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11/07/2018 DA 18-0122 Case Number: DA 18-0122 IN THE SUPREME COURT OF THE STATE OF MONTANA 2018 MT 265 IN THE MATTER OF VALENTINE E. WEISZ LIVING TRUST, v. D.A. DAVIDSON TRUST COMPANY, a subsidiary of D.A. DAVIDSON COMPANIES, a Montana Corporation, Trustee. APPEAL FROM: District Court of the Fourth Judicial District, In and For the County of Missoula, Cause No. DP 16-194 Honorable John W. Larson, Presiding Judge COUNSEL OF RECORD: For Appellant: Ashley C. Danno, Rebecca Henning-Rutz, Lee Henning, Henning, Keedy & Lee, P.L.L.C., Kalispell, Montana For Appellees: Daniel J. Auerbach, Laura E. Walker, Browning, Kaleczyc, Berry & Hoven, PC, Missoula, Montana (for D.A. Davidson Trust Company) Julie R. Sirrs, Boone Karlberg, PC, Missoula, Montana (Attorney for David and Lori Weisz) Submitted on Briefs: September 26, 2018 Decided: November 7, 2018 Filed: __________________________________________ Clerk Justice Ingrid Gustafson delivered the Opinion of the Court. ¶1 Valentine E. Weisz (Valentine) appeals from orders of the Fourth Judicial District Court, Missoula County, granting summary judgment in favor of D.A. Davidson Trust Company (Davidson), denying Valentine’s motion for partial summary judgment, and ordering sanctions, including attorneys’ fees, against Valentine’s legal counsel Henning, Keedy & Lee. We affirm the orders granting summary judgment in favor of Davidson and denying Valentine’s motion for partial summary judgment, and reverse the sanctions order. ¶2 We restate the issues on appeal as follows: 1. Did the District Court err when it determined Davidson properly assumed the role of Successor Trustee and granted summary judgment in its favor? 2. Did the District Court err when it denied Valentine’s motion for partial summary judgment? 3. Did the District Court abuse its discretion when it ordered sanctions against Henning, Keedy & Lee? FACTUAL AND PROCEDURAL BACKGROUND ¶3 On September 22, 2006, Valentine created the Valentine E. Weisz Living Trust (Trust) and named herself as Trustee. On June 9, 2010, she amended the Trust (First Amended Trust) and named Davidson as Successor Trustee. ¶4 In late 2011, Valentine and her husband moved in with their grandson, David Weisz (David), and his wife, Lori A. Weisz (Lori), in Missoula County. After Valentine’s husband died in October 2012, she continued to reside with David and Lori. ¶5 On December 11, 2012, Valentine’s daughter Janice Burd (Janice) faxed letters to the law firm that Valentine had used for estate planning. Janice asked the firm to give the 2 letters to Valentine in private and specifically requested the letters not be shared with Lori. In the letters, Janice expressed dissatisfaction with the division of Valentine’s husband’s estate. She complained that David’s inheritance far exceeded her own, and pleaded, “I hope that you use your Trust to make the inheritance to the family more equal.” She asked Valentine to include certain family members as Trust beneficiaries, including Janice’s son Don Fairchild (Don), who had inherited significantly less from his grandfather’s estate than grandson David had. ¶6 On January 23, 2013, having had the opportunity to read and consider Janice’s letters, Valentine executed a Durable Power of Attorney that appointed Lori as her attorney-in-fact. That same day, Valentine amended the Trust (Second Amended Trust), and again named Davidson as Successor Trustee in the event of Valentine’s resignation as Trustee, incapacity, or death. The Second Amended Trust provided for distributions upon Valentine’s death to include: 24% of the residuary estate to Janice, 25% of the residuary estate to David, 25% of the residuary estate to Lori, and 2% of the residuary estate to Don. ¶7 The Second Amended Trust contains a provision that sets forth criteria for determining Valentine’s capacity: I shall be considered incapacitated if I am unable to manage my property and affairs effectively for reasons such as mental illness, mental deficiency, physical illness or disability, or other causes. The determination of incapacity shall be made by a court of competent jurisdiction or by the Trustee, if the determination is confirmed in writing by a physician licensed to practice in the state of my domicile who has examined me 30 days before or after the determination. After the determination, or the confirmation, if later, my directions and any attempt by me to exercise any reserved right shall be ineffective until in like manner it is determined that I am no longer incapacitated. 3 ¶8 On April 7, 2015, Valentine amended the Second Amended Trust (First Amendment). The First Amendment only modified testamentary distributions. These distributions included real property in Arizona to Janice plus 24% of the residuary estate minus $103,000 to account for the value of the Arizona property, 25% of the residuary estate to David, 25% of the residuary estate to Lori, and 2% of the residuary estate to Don. The same attorney, Kelly O’Brien, drafted the First Amended Trust, Second Amended Trust, and the First Amendment. ¶9 On December 29, 2015, Valentine saw her treating physician, Jeffrey C. Knight, M.D. Dr. Knight noted this examination was a “followup [sic] of family concerns regarding memory, confusion. [H]er recall of family events is good. [S]he drifts off or forgets what she is saying.” After examination, Dr. Knight found Valentine’s “[f]unctional status has changed.” Although he found her “oriented to situation,” he assessed her as having an altered mental status with decreased attention. ¶10 In February 2016, Janice visited Valentine in Montana. Valentine then returned to California with Janice. Soon afterward, Lori contacted Davidson and advised it she believed Valentine was unable to make her own financial decisions. ¶11 On March 9, 2016, Dr. Knight issued a “Doctor Certification” in which he opined that, as of his last examination of Valentine, she “lack[ed] the requisite competence to manage her own financial affairs.” Dr. Knight then wrote a letter to Davidson, in which he opined Valentine was not able to independently manage her financial affairs. After receiving Dr. Knight’s letter, Davidson concluded Valentine was incapacitated. It assumed the role of Successor Trustee. 4 ¶12 Valentine remained in California and in the spring and summer of 2016, Janice requested several payments from the Trust. Davidson approved most of the requests, but denied a few, including requests for funds to bring an unlicensed caretaker from overseas to care for Valentine, and $100,000 to build an addition onto Janice’s home. ¶13 In August 2016, attorney Lee Henning of the law firm Henning, Keedy & Lee informed Davidson his firm was now representing Valentine. Henning supplied Davidson with a letter from Arthur Helfat, M.D., which stated Dr. Helfat had given Valentine a cognitive impairment test which demonstrated she was able to make her own medical and financial decisions. Henning further supplied Davidson with a copy of a Montana Statutory Power of Attorney, which Valentine had signed in California, that appointed Janice as her attorney-in-fact. ¶14 Valentine visited Montana during the end of August and beginning of September 2016. While in Montana, Valentine, accompanied by an attorney from Henning, Keedy & Lee, met with O’Brien. O’Brien and Valentine discussed changes Valentine wished to make to the Trust. O’Brien began composing a draft amendment that she intended to review with Valentine. However, a few days later, an attorney from Henning, Keedy & Lee informed O’Brien their firm had drafted revisions to the Trust and Valentine had executed a new amendment (Second Amendment). ¶15 After Valentine returned to California, Henning, Keedy & Lee provided Davidson with a copy of the Second Amendment that Henning, Keedy & Lee had drafted. It substantially changed the rights and interests of the beneficiaries from the First Amendment. It directed that, upon Valentine’s death, the real property in Arizona would 5 be given to Janice, and any real property in Montana would be given to David. It gave Janice and David certain personal items. It also contained numerous, significant handwritten changes to the testamentary dispositions; it indicated David and Don would receive $50,000 each, but the “50” was crossed out and “100” was handwritten in and initialed “VW.” It indicated Janice would receive the entire residuary estate, but if she preceded Valentine in death, Don would receive 50% of the residue and David’s issue would receive 50%. ¶16 Valentine also accused Davidson of “inappropriately seiz[ing] control” of the Trust. She asked Davidson to return all Trustee fees and attorney fees to the Trust. ¶17 On October 7, 2016, Davidson filed a Petition for Judicial Instruction and Approval of Trustee’s and Attorney’s Fees (Petition) in the District Court. In the Petition, Davidson alleged it owed fiduciary duties to Valentine, as Trustor, and to the Trust’s other beneficiaries. Noting it had concerns of undue influence, it asked the court for guidance regarding Valentine’s capacity to make financial decisions. It further asked the court to confirm Davidson’s status as Successor Trustee and to approve payment of its Trustee fees and reimbursement of attorney fees. ¶18 Valentine, via Henning, Keedy & Lee, responded and cross-petitioned, asking the District Court to remove Davidson as Trustee and to appoint another trust company as Trustee. She asked the District Court to order Davidson to reimburse the Trust for any fees it had taken. ¶19 Valentine then moved for partial summary judgment. Valentine alleged: she had retained the law firm of Henning, Keedy & Lee to represent her; Davidson did not act in 6 accordance with the procedure set forth in the Second Amended Trust when it took control of the Trust because she was allegedly incapacitated; and she had no confidence in Davidson but did not wish to act as Trustee, and thus the District Court should select a neutral third-party trustee in California to act as Trustee. ¶20 By this point in the litigation, various discovery disputes had arisen and the District Court appointed a Special Master to resolve them. The court ordered Valentine, Davidson, and David and Lori to each pay one-third of the cost of the Special Master. ¶21 Davidson and David and Lori argued the District Court needed to resolve the question of Valentine’s capacity prior to ruling on the partial summary judgment motion. To resolve the dispute over Valentine’s capacity and the conflicting medical opinions, the Special Master ordered Valentine to undergo examination with a doctor in California, selected by Davidson, located within 50 miles of her home. The Special Master set conditions on the evaluation, including that Janice could not contact the evaluating doctor, transport Valentine to the evaluation, or attend the evaluation. However, Davidson proposed instead to have a doctor from approximately 100 miles away rent a temporary office near Valentine to evaluate her. Valentine objected. The Special Master found no good cause for Davidson’s proposal and ordered each party to propose a qualified doctor whose regular practice was no more than 50 miles from Valentine’s home. After each party submitted their proposed evaluator, the Special Master selected Davidson’s choice, Stephanie Moore, PsyD, FACPN. ¶22 While the parties were arguing over the selection of an evaluator, Henning, Keedy & Lee demanded Davidson, as Trustee, pay the attorney fees Henning, Keedy & Lee had 7 thus far accrued in representing Valentine. Davidson refused, alleging payment was inappropriate until the District Court determined whether Valentine had had the capacity to retain Henning, Keedy & Lee. Henning, Keedy & Lee then filed a motion to compel payment. The District Court denied the motion, ruling the firm had provided no authority for their fees to be paid at an intermediate stage in the proceeding. The court further ordered that neither Davidson nor David and Lori were required to respond to further motions filed by Henning, Keedy & Lee unless the District Court directed them to do so. ¶23 Henning, Keedy & Lee then filed a second motion to compel payment of their attorney fees out of the Trust. Davidson responded and moved for sanctions, arguing that opposing counsel’s motions practice was dilatory and costly, wasting the Trust’s resources. The District Court ultimately struck the second motion to compel, stating, “This Court has previously denied the motion and there IS no new analysis or factual basis to alter that decision. Valentine’s counsel is acting vexatiously and/or seeks multiple actions by the Court and multiple responses from the Defendants [sic] without legal or factual support contrary to prior rulings in this case.” (Emphasis in original.) The court also assessed sanctions against Henning, Keedy & Lee, ordering it to pay one-third of the Special Master fees, and the attorney fees of Davidson and David and Lori for the fees incurred in drafting their responses to Valentine’s second motion to compel payment. The District Court again ordered that neither Davidson nor David and Lori would need to respond to further motions filed by Henning, Keedy & Lee unless the court so directed. ¶24 After Dr. Moore examined Valentine and submitted a written report in which she opined Valentine lacked capacity, Davidson moved for summary judgment. Davidson 8 argued it had reasonably relied upon Dr. Knight’s opinion when it assumed trusteeship. Davidson also asserted it was reasonably concerned about the potential for Janice to exercise undue influence over Valentine. It also pointed out that Valentine had selected Davidson as Successor Trustee years prior to her alleged incapacity. ¶25 In support of the motion, Davidson filed two affidavits from O’Brien in which O’Brien asserted that, prior to any dispute about her capacity, Valentine had directed O’Brien not to provide information about the Trust or Valentine’s assets to Janice because Valentine feared Janice would pressure her into making changes to her estate plan to benefit Janice. O’Brien further stated Janice contacted her office shortly after Valentine moved to California and requested information about Valentine’s estate, the Trust, and Valentine’s powers-of-attorney. O’Brien stated she spoke to Valentine on the telephone twice after Valentine moved to California and on each occasion, Valentine sounded “very confused and agitated,” and O’Brien heard people in the background prompting Valentine on what to say. O’Brien further stated when she met with Valentine in person to discuss possible changes to the Trust beneficiaries in August 2016, “While I still had remaining concerns regarding Valentine’s competency, she appeared to know her family and basically understood what property she owned at the time of our last meeting.” ¶26 Davidson also pointed to two letters Janice had written to Valentine. The first was one of the letters Janice had faxed to O’Brien’s office after the death of Valentine’s husband. In the second, written shortly before Valentine went to California, Janice urged Valentine to reallocate her estate so that Janice would receive significantly more assets than allotted to her under the First Amendment, and David and Lori would receive 9 significantly fewer assets than allotted to them under the First Amendment. Davidson noted the disputed Second Amendment would accomplish the goals Janice set forth in that letter. Davidson further relied upon Dr. Moore’s evaluation report, filed under seal, in which Dr. Moore found Valentine had no memory of negotiating or signing the Second Amendment and opined Valentine was easily swayed by others and was under the influence of either Janice, attorney Lee Henning, or both, and did not have decisional capacity, including testamentary capacity or the capacity to enter into contracts. ¶27 Davidson maintained it had acted reasonably in assuming the role of Successor Trustee. It asked the District Court to confirm Davidson had properly administered the Trust and that its costs and attorney fees could be properly assessed against the Trust. It further asked the court to dismiss all claims Valentine had asserted against it via Henning, Keedy & Lee. ¶28 In response, Valentine alleged Dr. Moore’s report was biased. She claimed Dr. Moore had asked her to sign a document without reading it, and she further claimed Dr. Moore had called Davidson or Davidson’s attorneys during her evaluation. She further argued her current mental status was not indicative of her mental status in early- to mid-2016 and thus could not be used as a basis to grant Davidson summary judgment. ¶29 On January 10, 2018, the District Court issued an Order Granting D.A. Davidson Trust Company’s Motion for Summary Judgment; Denying Valentine Weisz’s Motion for Partial Summary Judgment; and Awarding Attorneys’ Fees Pursuant to Court’s August 29, 2017, Sanction Order (Summary Judgment Order). The District Court found the Trust unambiguously named Davidson as Successor Trustee, and Davidson’s decision to assume 10 the role was consistent with the Trust’s provisions for Valentine’s incapacity. It further found Valentine’s allegation Dr. Moore was biased was speculative and insufficient to create a genuine issue of material fact. It ruled Davidson had not breached any fiduciary duty, granted summary judgment in Davidson’s favor, and found Davidson’s costs and attorney fees were properly assessed against the Trust under § 72-38-709, MCA. The court further ordered Henning, Keedy & Lee to pay Davidson’s and David’s and Lori’s attorney fees pursuant to the court’s Sanctions Order. This appeal followed. STANDARDS OF REVIEW ¶30 We conduct de novo review of summary judgment orders, performing the same analysis as does a district court pursuant to M. R. Civ. P. 56. Lorang v. Fortis Ins. Co., 2008 MT 252, ¶ 36, 345 Mont. 12, 192 P.3d 186. Under M. R. Civ. P. 56(c)(3), judgment shall be rendered forthwith if the pleadings, depositions, answers to interrogatories, and admissions on file, together with the affidavits, if any, show that there is no genuine issue as to any material fact and the moving party is entitled to judgment as a matter of law. J & C Moodie Properties, LLC v. Deck, 2016 MT 301, ¶ 15, 385 Mont. 382, 384 P.3d 466 (citations omitted). The party seeking summary judgment bears the initial burden of establishing a complete absence of genuine issues of material fact. Lorang, ¶ 37. To satisfy this burden, the moving party must “exclude any real doubt as to the existence of any genuine issue of material fact” by making a “clear showing as to what the truth is.” Lorang, ¶ 37 (citation omitted). If the moving party meets his or her burden of demonstrating a complete absence of genuine issues of material fact, the burden then shifts to the non-moving party to set forth specific facts, not merely denials, speculation, or conclusory 11 statements, in order to establish a genuine issue of material fact exists. Lorang, ¶ 39 (citation omitted). ¶31 A district court’s interpretation of a trust agreement presents a question of law, which we review for correctness. In re Charles M. Bair Family Trust, 2008 MT 144, ¶ 32, 343 Mont. 138, 183 P.3d 61 (citation omitted). ¶32 We review a district court’s determination to award costs and fees under § 37-61-421, MCA, for an abuse of discretion. Larchick v. Diocese of Great Falls-Billings, 2009 MT 175, ¶ 39, 350 Mont. 538, 208 P.3d 836 (citations omitted). DISCUSSION ¶33 1. Did the District Court err when it determined Davidson properly assumed the role of Successor Trustee and granted summary judgment in its favor? ¶34 Valentine contends the District Court erred in granting summary judgment in Davidson’s favor because material facts remain in dispute. Valentine alleges the issue of her incapacity remains in dispute because she was not permitted to conduct full discovery into whether Dr. Moore’s examination was truly independent and unbiased. ¶35 Valentine’s allegation of a factual dispute lacks merit. The District Court found her allegation of bias wholly speculative. As the non-moving party, Valentine had the burden to set forth specific facts, not merely speculation. Lorang, ¶ 39 (citation omitted). On appeal, she has not met this burden. ¶36 Valentine further alleges the District Court erred in affirming Davidson’s decision to assume trusteeship because the Second Amended Trust’s incapacity provision requires a qualified physician to make such determination within 30 days of examination, and here, 12 Dr. Knight examined her in December but did not opine she was incapacitated until March—more than 30 days later. She alleges Dr. Knight’s opinion required “confirmation” before Davidson could assume the trusteeship, and the opinion was outdated when Davidson relied upon it. Valentine also alleges it was inappropriate for Davidson to rely upon Dr. Knight’s opinion because Dr. Knight examined her in Montana and she was domiciled in California when Davidson determined she was incapacitated. ¶37 Davidson counters that Dr. Knight made his determination when he examined Valentine in December 2015, as memorialized in his contemporaneous chart note, and merely communicated that determination to Davidson in March 2016, at which time Davidson assumed its role as Successor Trustee. Davidson notes Valentine was domiciled in Montana at the time Dr. Knight examined her and determined she lacked capacity. Davidson contends no conflicting evidence existed regarding Valentine’s incapacity at the time it assumed the trusteeship and, when conflicting evidence arose in August 2016, it filed the present action, seeking clarification from the District Court in accordance with the incapacity provision of the Second Amended Trust. ¶38 The incapacity provision contains the following pertinent requirements: “The determination of incapacity shall be made by a court of competent jurisdiction or by the Trustee, if the determination is confirmed in writing by a physician licensed to practice in the state of my domicile who has examined me 30 days before or after the determination.” Pursuant to those requirements, Davidson determined Valentine lacked capacity after Dr. Knight, a physician licensed to practice in Montana, examined Valentine in December 2015—while Valentine was domiciled in Montana. 13 As indicated in his contemporaneous chart note, Dr. Knight determined at the time of his examination that Valentine lacked capacity. The fact that Dr. Knight wrote a letter to Davidson in March 2016, after Valentine had relocated to California, does not change the fact that the criteria of the incapacity provision had been met. Furthermore, nothing in the Trust’s incapacity provision required Davidson to “confirm” Dr. Knight’s opinion. Therefore, the District Court did not err when it validated Davidson’s reliance on Dr. Knight’s determination Valentine lacked capacity to assume the trusteeship. ¶39 Valentine further argues the District Court erred as a matter of law in concluding the incapacity provision of the Trust was met when Davidson assumed the trusteeship. She characterizes the incapacity provision as “very specific and carefully thought out and crafted instructions regarding a determination of her incapacity” and claims the court misinterpreted “the procedure that needed to be followed to determine of [sic] Valentine’s incapacity.” She argues, “These express terms of Valentine’s Trust should control any determination of her incapacity.” However, Valentine does not specify precisely how Davidson—and later the District Court—misinterpreted the incapacity provision. Although Valentine contends Davidson should have met with her either after it received Dr. Knight’s letter, prior to assuming the trusteeship, or after receiving Dr. Helfat’s report, the incapacity provision does not require it to do so. However, the incapacity provision does allow Davidson to seek a determination by a court, which is exactly what it did. While Valentine alleges Davidson failed to follow the incapacity provision’s “unambiguous instructions,” the incapacity provision requires none of these alleged failures. Rather, as Valentine herself argues, the express terms of the incapacity provision in the Trust 14 controlled the determination of her capacity. The District Court did not err in determining Davidson had followed the requirements of the incapacity provision when it assumed the trusteeship and sought judicial instruction and approval. ¶40 Relying on § 72-5-315, MCA, Valentine next argues the Trust should pay the fees she has incurred with Henning, Keedy & Lee and she “is entitled to present evidence and cross[-]examine witnesses, including the physician and the visitor and have a trial by jury.” However, § 72-5-315, MCA, which governs a person’s entitlement to appointed counsel in a guardianship proceeding, has no applicability here. This matter only determines Davidson correctly assumed trusteeship; it does not otherwise adjudicate Valentine’s rights nor is this matter a guardianship proceeding.1 The District Court only determined the terms of the incapacity clause in the Second Amended Trust had been met, such that Davidson appropriately assumed the role of Successor Trustee. ¶41 Valentine further argues Davidson conflated the issues of capacity and undue influence in its summary judgment brief, and thus the District Court incorrectly conflated the issues as well. While the issues of capacity and undue influence are distinct from one another, Valentine does not explain how, specifically, the District Court conflated the two. She points to no language in the District Court’s Summary Judgment Order in support of her theory. 1 Valentine implicitly acknowledges § 72-5-315, MCA, does not apply here, arguing that if Davidson was truly acting in her best interests, it would have filed an action under this statute and thus caused the District Court to order Davidson to pay the attorney fees sought by Henning, Keedy & Lee. 15 ¶42 After reviewing the summary judgment de novo, we are unpersuaded by the arguments Valentine has put forth on appeal. We therefore affirm the District Court’s grant of summary judgment in Davidson’s favor. ¶43 2. Did the District Court err when it denied Valentine’s motion for partial summary judgment? ¶44 Valentine argues the District Court erroneously delayed ruling upon her motion for partial summary judgment and allowed additional evidence because of Drs. Knight’s and Helfat’s conflicting opinions regarding her capacity. She alleges Dr. Moore’s August 2017 evaluation has no bearing on whether she was incapacitated in March or August 2016. Valentine maintains Dr. Helfat’s competency determination and her retention of Henning, Keedy & Lee are “undisputed facts” and the District Court erred in seeking additional evidence before ruling. ¶45 Valentine misapprehends what constitutes an “undisputed fact.” It is true Dr. Helfat alleged Valentine was competent when he examined her, and Henning, Keedy & Lee alleged Valentine was competent when she hired them. However, the substance of these allegations are not themselves undisputed facts. The dispute over Valentine’s capacity is the reason Davidson commenced this action. ¶46 Valentine argues neither Dr. Moore’s nor Dr. Knight’s opinions are relevant and the District Court erred in taking them into consideration in determining whether Davidson acted appropriately in assuming the trusteeship. While we understand Valentine prefers the opinion of Dr. Helfat, we have been unable to discern the basis of her position that his opinion is the only relevant opinion. 16 ¶47 Valentine further asserts no one questioned her competency in August 2016, including O’Brien—who, according to Valentine, was “confident” Valentine had capacity. This misstates O’Brien’s affidavit, in which O’Brien stated she had “remaining concerns” about Valentine’s capacity. ¶48 Valentine further argues the District Court erred in refusing to rule on her motion for partial summary judgment until a neutral medical provider gave an opinion on her capacity. However, Valentine has also argued the District Court’s ruling on Davidson’s motion for summary judgment after Dr. Moore submitted her report was “premature” because Valentine wanted to conduct additional discovery into her alleged incapacity. We cannot reconcile these positions. ¶49 Valentine now also argues Davidson breached its duties under §§ 72-38-801 and -802, MCA, of the Montana Uniform Trust Code. Valentine did not raise this issue below. Thus, we do not consider it on appeal. Schlemmer v. N. Cent. Life Ins. Co., 2001 MT 256, ¶ 22, 307 Mont. 203, 37 P.3d 63 (no consideration of new arguments raised on appeal because of the fundamental unfairness of faulting a district court for failing to rule correctly on an issue it had no opportunity to consider). ¶50 Valentine has not convinced this Court the District Court erred in denying her motion for partial summary judgment. We therefore affirm the District Court on this issue. ¶51 3. Did the District Court abuse its discretion when it ordered sanctions against Henning, Keedy & Lee? ¶52 An attorney or party to any court proceeding who, in the determination of the court, multiplies the proceedings in any case unreasonably and vexatiously may be required by 17 the court to satisfy personally the excess costs, expenses, and attorney fees reasonably incurred because of such conduct. Section 37-61-421, MCA. Here, the District Court sanctioned Henning, Keedy & Lee for filing their Second Motion to Compel Payment of Litigation Costs from Trust Funds after the District Court had ruled against the firm’s first motion to compel payment. The sanctions consisted of ordering Henning, Keedy & Lee to pay one-third of the cost of the Special Master, and to pay the attorney fees Davidson and Lori and David incurred in responding to Henning, Keedy & Lee’s motion. ¶53 We conclude the District Court abused its discretion in ordering these sanctions. Under § 37-61-421, MCA, a court may order sanctions “to satisfy personally the excess costs, expenses, and attorney fees reasonably incurred because of such conduct.” Here, there were no costs or expenses of the Special Master incurred because of Henning, Keedy & Lee’s motion. Thus, these costs were not properly awarded pursuant to the statute. Furthermore, the District Court had previously ruled neither Davidson nor David and Lori need respond to further filings from Henning, Keedy & Lee unless so directed by the court. In this instance, Davidson and David and Lori voluntarily filed responses to Henning, Keedy & Lee’s motion without direction of the court. Since these responses were voluntary, the associated costs and attorney fees incurred cannot be attributed to Henning, Keedy & Lee. Because the parties had no obligation to respond to Henning, Keedy & Lee’s motion, the District Court abused its discretion when it ordered Henning, Keedy & Lee to pay Davidson’s and David’s and Lori’s attorney fees. Therefore, we reverse the District Court’s order of sanctions against Henning, Keedy & Lee. 18 CONCLUSION ¶54 We conclude the District Court did not err when it determined Davidson properly assumed the role of Successor Trustee and granted summary judgment in its favor. It further did not err when it denied Valentine’s motion for partial summary judgment. However, we conclude the District Court abused its discretion when it ordered sanctions against Henning, Keedy & Lee and we reverse on that issue. ¶55 Affirmed in part and reversed in part. /S/ INGRID GUSTAFSON We concur: /S/ MIKE McGRATH /S/ JAMES JEREMIAH SHEA /S/ JIM RICE /S/ DIRK M. SANDEFUR 19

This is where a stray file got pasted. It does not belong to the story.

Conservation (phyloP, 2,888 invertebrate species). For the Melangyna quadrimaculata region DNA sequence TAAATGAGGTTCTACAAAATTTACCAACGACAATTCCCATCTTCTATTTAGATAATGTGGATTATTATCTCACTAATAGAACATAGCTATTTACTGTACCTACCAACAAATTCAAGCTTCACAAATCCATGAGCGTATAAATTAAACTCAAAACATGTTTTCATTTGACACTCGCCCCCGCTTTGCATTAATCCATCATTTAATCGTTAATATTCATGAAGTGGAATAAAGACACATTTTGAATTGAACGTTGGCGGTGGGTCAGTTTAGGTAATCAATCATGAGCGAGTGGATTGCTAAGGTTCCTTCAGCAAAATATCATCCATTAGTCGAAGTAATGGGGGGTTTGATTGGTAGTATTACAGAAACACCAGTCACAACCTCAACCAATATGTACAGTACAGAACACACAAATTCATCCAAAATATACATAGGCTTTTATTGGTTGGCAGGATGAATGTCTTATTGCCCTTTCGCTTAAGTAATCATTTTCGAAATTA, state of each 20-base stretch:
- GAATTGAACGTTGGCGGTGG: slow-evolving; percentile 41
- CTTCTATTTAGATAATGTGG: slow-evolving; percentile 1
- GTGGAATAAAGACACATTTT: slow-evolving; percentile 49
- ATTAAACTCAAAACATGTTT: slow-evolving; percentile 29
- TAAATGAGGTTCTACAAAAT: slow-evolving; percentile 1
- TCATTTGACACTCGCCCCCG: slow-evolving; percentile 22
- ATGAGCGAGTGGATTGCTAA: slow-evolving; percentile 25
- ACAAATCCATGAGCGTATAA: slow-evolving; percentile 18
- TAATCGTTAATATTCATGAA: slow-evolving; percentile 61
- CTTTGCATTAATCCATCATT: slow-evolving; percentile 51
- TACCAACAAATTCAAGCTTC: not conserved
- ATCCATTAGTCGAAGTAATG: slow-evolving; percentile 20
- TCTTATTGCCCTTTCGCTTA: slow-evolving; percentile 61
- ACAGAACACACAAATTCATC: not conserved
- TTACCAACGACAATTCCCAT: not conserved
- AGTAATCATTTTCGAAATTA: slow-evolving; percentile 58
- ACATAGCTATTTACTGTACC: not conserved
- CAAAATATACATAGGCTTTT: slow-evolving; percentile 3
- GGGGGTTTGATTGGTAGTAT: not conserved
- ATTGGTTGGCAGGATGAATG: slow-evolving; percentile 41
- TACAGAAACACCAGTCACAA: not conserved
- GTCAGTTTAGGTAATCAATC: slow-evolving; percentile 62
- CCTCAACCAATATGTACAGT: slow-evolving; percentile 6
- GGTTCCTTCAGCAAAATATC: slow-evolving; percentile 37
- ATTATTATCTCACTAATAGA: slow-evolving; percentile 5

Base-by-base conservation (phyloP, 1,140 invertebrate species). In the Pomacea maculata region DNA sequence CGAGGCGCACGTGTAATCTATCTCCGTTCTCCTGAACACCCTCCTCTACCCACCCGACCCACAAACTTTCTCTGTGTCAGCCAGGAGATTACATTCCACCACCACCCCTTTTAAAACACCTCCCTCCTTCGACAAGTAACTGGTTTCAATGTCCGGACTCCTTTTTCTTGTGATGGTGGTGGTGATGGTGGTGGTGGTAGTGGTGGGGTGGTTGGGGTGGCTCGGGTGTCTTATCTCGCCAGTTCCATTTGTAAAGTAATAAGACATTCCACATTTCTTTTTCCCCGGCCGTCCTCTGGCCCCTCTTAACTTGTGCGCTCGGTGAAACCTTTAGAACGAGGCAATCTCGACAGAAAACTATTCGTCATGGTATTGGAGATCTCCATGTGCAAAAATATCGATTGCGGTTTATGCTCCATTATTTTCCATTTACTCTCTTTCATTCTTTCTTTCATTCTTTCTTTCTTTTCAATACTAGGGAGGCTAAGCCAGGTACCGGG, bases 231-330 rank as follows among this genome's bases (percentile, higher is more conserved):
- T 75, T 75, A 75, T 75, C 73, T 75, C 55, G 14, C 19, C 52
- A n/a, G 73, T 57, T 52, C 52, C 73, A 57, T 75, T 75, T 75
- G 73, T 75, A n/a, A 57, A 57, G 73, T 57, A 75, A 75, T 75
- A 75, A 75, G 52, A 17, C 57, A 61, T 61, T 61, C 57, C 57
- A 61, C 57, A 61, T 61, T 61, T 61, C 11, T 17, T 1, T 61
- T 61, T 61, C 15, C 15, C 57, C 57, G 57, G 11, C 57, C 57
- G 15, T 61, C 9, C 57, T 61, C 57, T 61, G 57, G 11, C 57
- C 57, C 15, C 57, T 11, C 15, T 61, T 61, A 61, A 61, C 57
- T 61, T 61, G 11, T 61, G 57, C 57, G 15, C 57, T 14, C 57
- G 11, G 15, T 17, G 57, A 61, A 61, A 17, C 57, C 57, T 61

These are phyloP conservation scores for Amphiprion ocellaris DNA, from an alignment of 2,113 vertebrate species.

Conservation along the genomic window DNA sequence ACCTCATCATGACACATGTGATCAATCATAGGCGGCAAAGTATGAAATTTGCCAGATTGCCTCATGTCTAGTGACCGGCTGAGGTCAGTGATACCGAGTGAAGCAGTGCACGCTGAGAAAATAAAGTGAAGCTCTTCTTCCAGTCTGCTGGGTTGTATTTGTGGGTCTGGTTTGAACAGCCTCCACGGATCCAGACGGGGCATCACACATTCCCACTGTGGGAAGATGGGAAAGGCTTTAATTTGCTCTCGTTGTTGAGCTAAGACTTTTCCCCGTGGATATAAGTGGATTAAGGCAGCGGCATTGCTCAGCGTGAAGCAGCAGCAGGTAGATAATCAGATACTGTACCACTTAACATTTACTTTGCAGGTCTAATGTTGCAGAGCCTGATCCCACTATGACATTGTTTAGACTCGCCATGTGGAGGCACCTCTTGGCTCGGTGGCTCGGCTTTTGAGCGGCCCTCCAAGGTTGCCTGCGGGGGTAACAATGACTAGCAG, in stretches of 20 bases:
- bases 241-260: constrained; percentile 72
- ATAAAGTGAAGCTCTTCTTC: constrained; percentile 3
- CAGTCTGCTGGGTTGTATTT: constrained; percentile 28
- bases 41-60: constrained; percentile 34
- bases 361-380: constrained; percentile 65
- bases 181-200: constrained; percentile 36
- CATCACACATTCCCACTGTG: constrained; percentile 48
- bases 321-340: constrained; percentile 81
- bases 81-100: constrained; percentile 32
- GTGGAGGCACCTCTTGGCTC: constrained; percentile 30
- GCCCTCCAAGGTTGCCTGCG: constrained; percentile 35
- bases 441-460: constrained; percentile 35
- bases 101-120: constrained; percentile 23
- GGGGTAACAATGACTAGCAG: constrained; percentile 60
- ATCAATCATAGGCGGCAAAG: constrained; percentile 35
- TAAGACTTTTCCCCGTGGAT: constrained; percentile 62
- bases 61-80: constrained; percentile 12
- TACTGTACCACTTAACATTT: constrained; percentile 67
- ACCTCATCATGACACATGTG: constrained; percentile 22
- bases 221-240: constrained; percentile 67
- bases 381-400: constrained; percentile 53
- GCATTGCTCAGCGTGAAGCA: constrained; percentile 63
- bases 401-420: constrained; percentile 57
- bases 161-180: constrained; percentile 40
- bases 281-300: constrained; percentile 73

Primary Holding

The Supreme Court affirmed the order of the district court granting summary judgment in favor of D.A. Davidson Trust Company and denying Valentine Weisz’s motion for partial summary judgment but reversed the order ordering sanctions against Valentine’s legal counsel, holding that the district court abused its discretion when it ordered the sanctions.